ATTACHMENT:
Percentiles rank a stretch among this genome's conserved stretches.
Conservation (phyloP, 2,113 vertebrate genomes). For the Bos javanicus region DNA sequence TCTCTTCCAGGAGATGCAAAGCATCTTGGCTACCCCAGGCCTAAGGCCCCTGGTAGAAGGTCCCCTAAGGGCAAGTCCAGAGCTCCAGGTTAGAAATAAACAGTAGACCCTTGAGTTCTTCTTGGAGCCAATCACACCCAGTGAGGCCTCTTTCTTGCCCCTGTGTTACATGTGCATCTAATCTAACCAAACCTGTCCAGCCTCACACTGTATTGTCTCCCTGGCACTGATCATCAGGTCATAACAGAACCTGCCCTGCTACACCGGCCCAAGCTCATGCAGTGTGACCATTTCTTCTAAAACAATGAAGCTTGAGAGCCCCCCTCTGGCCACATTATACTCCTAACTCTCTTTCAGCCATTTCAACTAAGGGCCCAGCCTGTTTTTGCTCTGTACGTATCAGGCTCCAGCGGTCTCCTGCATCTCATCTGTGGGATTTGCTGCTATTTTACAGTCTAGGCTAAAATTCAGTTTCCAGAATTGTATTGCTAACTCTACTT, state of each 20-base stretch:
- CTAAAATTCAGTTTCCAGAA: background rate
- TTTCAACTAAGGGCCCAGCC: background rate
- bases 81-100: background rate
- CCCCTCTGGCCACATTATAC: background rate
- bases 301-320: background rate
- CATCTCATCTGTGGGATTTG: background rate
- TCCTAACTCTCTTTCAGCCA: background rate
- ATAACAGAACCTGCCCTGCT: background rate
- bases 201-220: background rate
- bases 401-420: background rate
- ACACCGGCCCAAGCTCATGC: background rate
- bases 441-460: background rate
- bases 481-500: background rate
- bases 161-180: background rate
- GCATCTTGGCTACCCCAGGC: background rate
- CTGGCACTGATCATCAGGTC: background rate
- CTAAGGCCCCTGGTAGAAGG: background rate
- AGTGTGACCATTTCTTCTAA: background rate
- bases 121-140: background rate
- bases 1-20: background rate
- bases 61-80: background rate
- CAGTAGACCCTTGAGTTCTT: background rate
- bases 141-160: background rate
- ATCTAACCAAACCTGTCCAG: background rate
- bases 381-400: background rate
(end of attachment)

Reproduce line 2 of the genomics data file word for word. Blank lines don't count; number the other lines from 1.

Conservation (phyloP, 2,113 vertebrate genomes). For the Bos javanicus region DNA sequence TCTCTTCCAGGAGATGCAAAGCATCTTGGCTACCCCAGGCCTAAGGCCCCTGGTAGAAGGTCCCCTAAGGGCAAGTCCAGAGCTCCAGGTTAGAAATAAACAGTAGACCCTTGAGTTCTTCTTGGAGCCAATCACACCCAGTGAGGCCTCTTTCTTGCCCCTGTGTTACATGTGCATCTAATCTAACCAAACCTGTCCAGCCTCACACTGTATTGTCTCCCTGGCACTGATCATCAGGTCATAACAGAACCTGCCCTGCTACACCGGCCCAAGCTCATGCAGTGTGACCATTTCTTCTAAAACAATGAAGCTTGAGAGCCCCCCTCTGGCCACATTATACTCCTAACTCTCTTTCAGCCATTTCAACTAAGGGCCCAGCCTGTTTTTGCTCTGTACGTATCAGGCTCCAGCGGTCTCCTGCATCTCATCTGTGGGATTTGCTGCTATTTTACAGTCTAGGCTAAAATTCAGTTTCCAGAATTGTATTGCTAACTCTACTT, state of each 20-base stretch: